In early periods Pivot doors were favoured as these do not need a door portal except as a stopping and framing device. Pivot doors were used due to inadequate knowledge of metallurgy and techniques of hinge making and mounting. Cardea, was the Roman ‘goddess of thresholds and door-pivots (cardo =door-pivot)’. She obtained the powers ‘to open what is shut and to shut what is open’ as an appeasement for her molestation by Janus -the god of doors.

Cardo (or plural form cardines) is considered the north-south pivots of the axis on which the earth rotates. These are analogous to the top-and-bottom pivot hinges of a Roman door.

Cardo was also a fundamental concept in Roman surveying and city planning. The cardo was the main north-south street of a town. Cardo was also a principle in the layout of the Roman army's marching camp, the gates of which were aligned with the cardinal points to the extent that the terrain permitted.

Non-hung doors, like the slide-up or drop-down shutters  were occasionally used. Drop down shutters occupy little floor space, are quick to shut but operational efficiency was poor. Shutters folding out and forming a bridge over the moat was more of a quick-escape door. Its very heavy shutter structure (due to bridging) would need Herculean effort to close it. Spring aided rolling shutters for modern commercial establishments and garage leveraging shutters also require little floor space. Sliding doors, revolving doors, soft-vertical-stripe warehouse curtains, air curtains, have no inward or outward displacement. Japanese multiple sliding doors -Sho-ji are used in Washitsu (Japanese-style room). The doors have a wood lattice filled in with a translucent ‘rice-paper’ making it extremely light and glide in a channel without the aid of wheels, etc.

Self closing door shutters were once considered inauspicious or rather suspect due to unpredictability of its closing. Self closing doors are very necessary to arrest fire in hay and cotton warehouses. Revolving Doors were developed for American buildings and marketed with a lot of hype, as the ‘door that always remains closed’. For the Victorian attitudes of the era, the doors were branded as capable of avoiding the ‘noxious effluvia’ and ‘baleful miasmas’.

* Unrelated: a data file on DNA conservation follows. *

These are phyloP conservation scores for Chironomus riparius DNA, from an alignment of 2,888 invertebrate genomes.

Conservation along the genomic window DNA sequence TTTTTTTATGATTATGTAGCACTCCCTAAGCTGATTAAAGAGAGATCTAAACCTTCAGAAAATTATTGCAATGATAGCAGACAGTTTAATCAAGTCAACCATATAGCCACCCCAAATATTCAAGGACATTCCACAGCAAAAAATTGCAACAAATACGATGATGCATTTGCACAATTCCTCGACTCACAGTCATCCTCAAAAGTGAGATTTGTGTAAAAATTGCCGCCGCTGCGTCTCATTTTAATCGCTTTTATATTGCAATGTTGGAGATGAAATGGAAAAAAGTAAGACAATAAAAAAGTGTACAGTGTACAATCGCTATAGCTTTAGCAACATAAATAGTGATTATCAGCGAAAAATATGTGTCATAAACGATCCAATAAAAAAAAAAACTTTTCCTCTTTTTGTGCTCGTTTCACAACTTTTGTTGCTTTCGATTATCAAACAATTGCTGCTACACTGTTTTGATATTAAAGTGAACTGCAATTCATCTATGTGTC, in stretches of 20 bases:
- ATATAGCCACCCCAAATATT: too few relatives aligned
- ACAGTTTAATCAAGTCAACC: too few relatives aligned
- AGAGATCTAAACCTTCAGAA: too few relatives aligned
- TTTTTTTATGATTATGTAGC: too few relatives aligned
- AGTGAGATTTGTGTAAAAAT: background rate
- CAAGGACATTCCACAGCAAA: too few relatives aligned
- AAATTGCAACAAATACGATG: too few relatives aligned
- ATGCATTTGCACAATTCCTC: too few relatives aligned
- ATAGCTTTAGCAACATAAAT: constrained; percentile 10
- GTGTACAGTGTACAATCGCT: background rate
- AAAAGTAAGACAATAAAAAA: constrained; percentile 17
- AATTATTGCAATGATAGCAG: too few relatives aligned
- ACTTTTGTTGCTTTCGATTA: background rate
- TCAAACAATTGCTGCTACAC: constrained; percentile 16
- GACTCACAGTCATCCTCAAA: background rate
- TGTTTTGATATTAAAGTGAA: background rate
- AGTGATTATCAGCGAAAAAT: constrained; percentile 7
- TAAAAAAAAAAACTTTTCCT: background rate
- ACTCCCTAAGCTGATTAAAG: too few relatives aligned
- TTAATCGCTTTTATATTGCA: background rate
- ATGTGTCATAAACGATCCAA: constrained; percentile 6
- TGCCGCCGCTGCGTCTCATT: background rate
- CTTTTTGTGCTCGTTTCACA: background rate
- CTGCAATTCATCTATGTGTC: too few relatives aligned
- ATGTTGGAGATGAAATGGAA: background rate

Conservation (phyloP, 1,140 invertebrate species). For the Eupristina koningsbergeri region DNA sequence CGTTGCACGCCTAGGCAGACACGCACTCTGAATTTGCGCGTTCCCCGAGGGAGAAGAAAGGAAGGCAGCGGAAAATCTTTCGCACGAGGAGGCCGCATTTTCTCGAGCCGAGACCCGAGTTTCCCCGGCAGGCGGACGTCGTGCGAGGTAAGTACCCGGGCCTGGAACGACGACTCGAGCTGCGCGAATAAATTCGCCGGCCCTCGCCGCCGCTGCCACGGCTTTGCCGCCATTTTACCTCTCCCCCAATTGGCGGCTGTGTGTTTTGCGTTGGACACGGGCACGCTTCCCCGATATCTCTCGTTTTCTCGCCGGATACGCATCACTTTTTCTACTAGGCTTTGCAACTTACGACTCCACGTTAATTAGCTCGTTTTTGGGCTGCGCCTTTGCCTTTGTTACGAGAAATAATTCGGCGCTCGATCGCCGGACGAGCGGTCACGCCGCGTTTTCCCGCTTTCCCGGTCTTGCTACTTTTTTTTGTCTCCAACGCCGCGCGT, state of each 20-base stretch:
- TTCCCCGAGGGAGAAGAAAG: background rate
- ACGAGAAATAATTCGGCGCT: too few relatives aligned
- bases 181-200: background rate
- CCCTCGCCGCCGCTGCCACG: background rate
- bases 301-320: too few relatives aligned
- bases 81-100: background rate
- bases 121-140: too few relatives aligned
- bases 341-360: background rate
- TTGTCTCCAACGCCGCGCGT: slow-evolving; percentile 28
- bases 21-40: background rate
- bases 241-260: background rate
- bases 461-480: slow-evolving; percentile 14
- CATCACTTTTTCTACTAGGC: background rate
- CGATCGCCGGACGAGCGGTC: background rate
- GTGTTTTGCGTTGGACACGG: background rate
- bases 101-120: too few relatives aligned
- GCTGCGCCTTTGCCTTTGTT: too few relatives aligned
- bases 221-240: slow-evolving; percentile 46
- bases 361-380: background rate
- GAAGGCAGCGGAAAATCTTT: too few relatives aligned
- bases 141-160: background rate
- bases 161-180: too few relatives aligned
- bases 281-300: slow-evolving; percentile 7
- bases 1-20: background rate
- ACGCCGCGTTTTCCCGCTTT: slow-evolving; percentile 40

Door shutters opening inward or outward have been accepted in various cultures with different attitudes. In modern times fire or disaster escape doors, public building doors, doors of hospitals’ operation theatres, and doors for very small volume spaces like toilets, store rooms, vaults, open outward. Whereas dwelling’s main-door and doors for office cabins, have doors opening inwards to achieve safety, security and social privacy.

Roman houses had doors that nominally opened inward. Roman society permitted only rare individuals of high honour to have doors that opened out on to the Street. Plutarch wrote that the Roman people complimented Marcus Valorous, a founder of the Roman Republic, after his triumph with a house built on the Palatine at public expense, but with doors to open outwards as perpetual recognition of his merit as if ‘he might be constantly partaking of public honour’. Caesar was given this plus an additional pediment which Livy mentioned as a decree by the senate for honour and distinction.

For the Romans a door represented the character of the household and was an expression of the owner’s place in society. The front door was always open to a stranger and community. An open street door showed a willingness to serve the community and participate fully in political and social life.